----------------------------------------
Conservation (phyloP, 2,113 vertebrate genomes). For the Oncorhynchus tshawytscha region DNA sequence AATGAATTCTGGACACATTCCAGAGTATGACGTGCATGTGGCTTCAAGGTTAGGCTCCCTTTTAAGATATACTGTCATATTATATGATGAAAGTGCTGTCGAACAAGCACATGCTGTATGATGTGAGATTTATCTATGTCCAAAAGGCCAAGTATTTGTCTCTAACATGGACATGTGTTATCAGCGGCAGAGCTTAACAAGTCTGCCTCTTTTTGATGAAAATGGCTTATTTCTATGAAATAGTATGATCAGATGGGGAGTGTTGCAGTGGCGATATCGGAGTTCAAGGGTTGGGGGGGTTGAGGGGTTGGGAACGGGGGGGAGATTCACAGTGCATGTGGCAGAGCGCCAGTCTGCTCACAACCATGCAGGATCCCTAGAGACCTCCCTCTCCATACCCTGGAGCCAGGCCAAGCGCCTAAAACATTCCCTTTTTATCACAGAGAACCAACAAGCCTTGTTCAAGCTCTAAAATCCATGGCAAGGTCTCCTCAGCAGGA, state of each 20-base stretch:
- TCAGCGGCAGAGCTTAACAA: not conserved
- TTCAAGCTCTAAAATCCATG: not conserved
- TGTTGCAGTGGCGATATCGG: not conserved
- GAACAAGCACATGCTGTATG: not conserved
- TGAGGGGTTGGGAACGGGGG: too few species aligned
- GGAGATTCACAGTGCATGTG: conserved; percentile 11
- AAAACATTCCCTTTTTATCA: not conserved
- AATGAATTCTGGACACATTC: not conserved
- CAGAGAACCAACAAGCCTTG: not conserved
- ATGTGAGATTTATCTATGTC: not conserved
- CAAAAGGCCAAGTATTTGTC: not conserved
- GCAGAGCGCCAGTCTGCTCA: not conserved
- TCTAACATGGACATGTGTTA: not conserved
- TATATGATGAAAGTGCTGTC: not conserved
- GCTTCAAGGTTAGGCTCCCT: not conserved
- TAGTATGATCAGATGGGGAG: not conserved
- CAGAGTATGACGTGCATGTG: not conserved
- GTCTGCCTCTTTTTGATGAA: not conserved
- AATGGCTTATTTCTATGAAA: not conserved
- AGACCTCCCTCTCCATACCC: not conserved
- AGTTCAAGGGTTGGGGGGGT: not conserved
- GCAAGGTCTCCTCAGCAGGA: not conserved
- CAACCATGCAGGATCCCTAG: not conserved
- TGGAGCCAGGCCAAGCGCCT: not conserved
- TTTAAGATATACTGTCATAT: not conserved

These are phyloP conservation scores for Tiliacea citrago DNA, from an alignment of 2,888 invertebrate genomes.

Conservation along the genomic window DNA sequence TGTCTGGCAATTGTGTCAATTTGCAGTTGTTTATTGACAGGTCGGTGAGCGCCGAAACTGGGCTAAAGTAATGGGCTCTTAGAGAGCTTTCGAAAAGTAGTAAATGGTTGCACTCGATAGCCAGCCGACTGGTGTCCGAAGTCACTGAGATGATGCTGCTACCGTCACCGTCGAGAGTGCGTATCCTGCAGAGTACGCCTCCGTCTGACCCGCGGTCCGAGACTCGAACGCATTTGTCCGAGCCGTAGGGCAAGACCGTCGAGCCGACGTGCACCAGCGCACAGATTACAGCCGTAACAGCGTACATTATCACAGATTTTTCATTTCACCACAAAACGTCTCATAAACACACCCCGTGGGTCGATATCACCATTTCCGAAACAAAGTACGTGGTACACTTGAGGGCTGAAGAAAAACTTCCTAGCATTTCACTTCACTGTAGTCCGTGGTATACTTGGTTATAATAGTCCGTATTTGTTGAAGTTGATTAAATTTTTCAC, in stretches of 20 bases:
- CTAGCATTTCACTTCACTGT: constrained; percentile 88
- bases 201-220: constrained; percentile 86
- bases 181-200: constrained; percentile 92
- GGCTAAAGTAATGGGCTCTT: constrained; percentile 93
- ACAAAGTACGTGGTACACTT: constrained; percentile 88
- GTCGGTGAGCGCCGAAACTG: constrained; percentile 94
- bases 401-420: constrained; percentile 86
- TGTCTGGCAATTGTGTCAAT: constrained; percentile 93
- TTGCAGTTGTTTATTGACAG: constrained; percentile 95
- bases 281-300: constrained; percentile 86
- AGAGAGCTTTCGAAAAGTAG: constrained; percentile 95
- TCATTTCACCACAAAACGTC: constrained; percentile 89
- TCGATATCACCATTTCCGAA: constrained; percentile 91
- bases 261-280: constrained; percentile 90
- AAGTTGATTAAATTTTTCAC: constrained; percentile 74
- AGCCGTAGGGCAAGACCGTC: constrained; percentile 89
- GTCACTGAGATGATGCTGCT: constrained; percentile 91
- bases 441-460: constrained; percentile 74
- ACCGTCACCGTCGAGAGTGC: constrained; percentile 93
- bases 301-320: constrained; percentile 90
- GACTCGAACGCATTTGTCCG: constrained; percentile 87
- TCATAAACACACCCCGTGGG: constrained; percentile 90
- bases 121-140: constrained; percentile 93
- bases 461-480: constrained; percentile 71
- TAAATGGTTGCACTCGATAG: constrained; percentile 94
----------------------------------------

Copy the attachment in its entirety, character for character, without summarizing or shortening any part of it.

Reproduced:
Conservation (phyloP, 2,113 vertebrate genomes). For the Oncorhynchus tshawytscha region DNA sequence AATGAATTCTGGACACATTCCAGAGTATGACGTGCATGTGGCTTCAAGGTTAGGCTCCCTTTTAAGATATACTGTCATATTATATGATGAAAGTGCTGTCGAACAAGCACATGCTGTATGATGTGAGATTTATCTATGTCCAAAAGGCCAAGTATTTGTCTCTAACATGGACATGTGTTATCAGCGGCAGAGCTTAACAAGTCTGCCTCTTTTTGATGAAAATGGCTTATTTCTATGAAATAGTATGATCAGATGGGGAGTGTTGCAGTGGCGATATCGGAGTTCAAGGGTTGGGGGGGTTGAGGGGTTGGGAACGGGGGGGAGATTCACAGTGCATGTGGCAGAGCGCCAGTCTGCTCACAACCATGCAGGATCCCTAGAGACCTCCCTCTCCATACCCTGGAGCCAGGCCAAGCGCCTAAAACATTCCCTTTTTATCACAGAGAACCAACAAGCCTTGTTCAAGCTCTAAAATCCATGGCAAGGTCTCCTCAGCAGGA, state of each 20-base stretch:
- TCAGCGGCAGAGCTTAACAA: not conserved
- TTCAAGCTCTAAAATCCATG: not conserved
- TGTTGCAGTGGCGATATCGG: not conserved
- GAACAAGCACATGCTGTATG: not conserved
- TGAGGGGTTGGGAACGGGGG: too few species aligned
- GGAGATTCACAGTGCATGTG: conserved; percentile 11
- AAAACATTCCCTTTTTATCA: not conserved
- AATGAATTCTGGACACATTC: not conserved
- CAGAGAACCAACAAGCCTTG: not conserved
- ATGTGAGATTTATCTATGTC: not conserved
- CAAAAGGCCAAGTATTTGTC: not conserved
- GCAGAGCGCCAGTCTGCTCA: not conserved
- TCTAACATGGACATGTGTTA: not conserved
- TATATGATGAAAGTGCTGTC: not conserved
- GCTTCAAGGTTAGGCTCCCT: not conserved
- TAGTATGATCAGATGGGGAG: not conserved
- CAGAGTATGACGTGCATGTG: not conserved
- GTCTGCCTCTTTTTGATGAA: not conserved
- AATGGCTTATTTCTATGAAA: not conserved
- AGACCTCCCTCTCCATACCC: not conserved
- AGTTCAAGGGTTGGGGGGGT: not conserved
- GCAAGGTCTCCTCAGCAGGA: not conserved
- CAACCATGCAGGATCCCTAG: not conserved
- TGGAGCCAGGCCAAGCGCCT: not conserved
- TTTAAGATATACTGTCATAT: not conserved

These are phyloP conservation scores for Tiliacea citrago DNA, from an alignment of 2,888 invertebrate genomes.

Conservation along the genomic window DNA sequence TGTCTGGCAATTGTGTCAATTTGCAGTTGTTTATTGACAGGTCGGTGAGCGCCGAAACTGGGCTAAAGTAATGGGCTCTTAGAGAGCTTTCGAAAAGTAGTAAATGGTTGCACTCGATAGCCAGCCGACTGGTGTCCGAAGTCACTGAGATGATGCTGCTACCGTCACCGTCGAGAGTGCGTATCCTGCAGAGTACGCCTCCGTCTGACCCGCGGTCCGAGACTCGAACGCATTTGTCCGAGCCGTAGGGCAAGACCGTCGAGCCGACGTGCACCAGCGCACAGATTACAGCCGTAACAGCGTACATTATCACAGATTTTTCATTTCACCACAAAACGTCTCATAAACACACCCCGTGGGTCGATATCACCATTTCCGAAACAAAGTACGTGGTACACTTGAGGGCTGAAGAAAAACTTCCTAGCATTTCACTTCACTGTAGTCCGTGGTATACTTGGTTATAATAGTCCGTATTTGTTGAAGTTGATTAAATTTTTCAC, in stretches of 20 bases:
- CTAGCATTTCACTTCACTGT: constrained; percentile 88
- bases 201-220: constrained; percentile 86
- bases 181-200: constrained; percentile 92
- GGCTAAAGTAATGGGCTCTT: constrained; percentile 93
- ACAAAGTACGTGGTACACTT: constrained; percentile 88
- GTCGGTGAGCGCCGAAACTG: constrained; percentile 94
- bases 401-420: constrained; percentile 86
- TGTCTGGCAATTGTGTCAAT: constrained; percentile 93
- TTGCAGTTGTTTATTGACAG: constrained; percentile 95
- bases 281-300: constrained; percentile 86
- AGAGAGCTTTCGAAAAGTAG: constrained; percentile 95
- TCATTTCACCACAAAACGTC: constrained; percentile 89
- TCGATATCACCATTTCCGAA: constrained; percentile 91
- bases 261-280: constrained; percentile 90
- AAGTTGATTAAATTTTTCAC: constrained; percentile 74
- AGCCGTAGGGCAAGACCGTC: constrained; percentile 89
- GTCACTGAGATGATGCTGCT: constrained; percentile 91
- bases 441-460: constrained; percentile 74
- ACCGTCACCGTCGAGAGTGC: constrained; percentile 93
- bases 301-320: constrained; percentile 90
- GACTCGAACGCATTTGTCCG: constrained; percentile 87
- TCATAAACACACCCCGTGGG: constrained; percentile 90
- bases 121-140: constrained; percentile 93
- bases 461-480: constrained; percentile 71
- TAAATGGTTGCACTCGATAG: constrained; percentile 94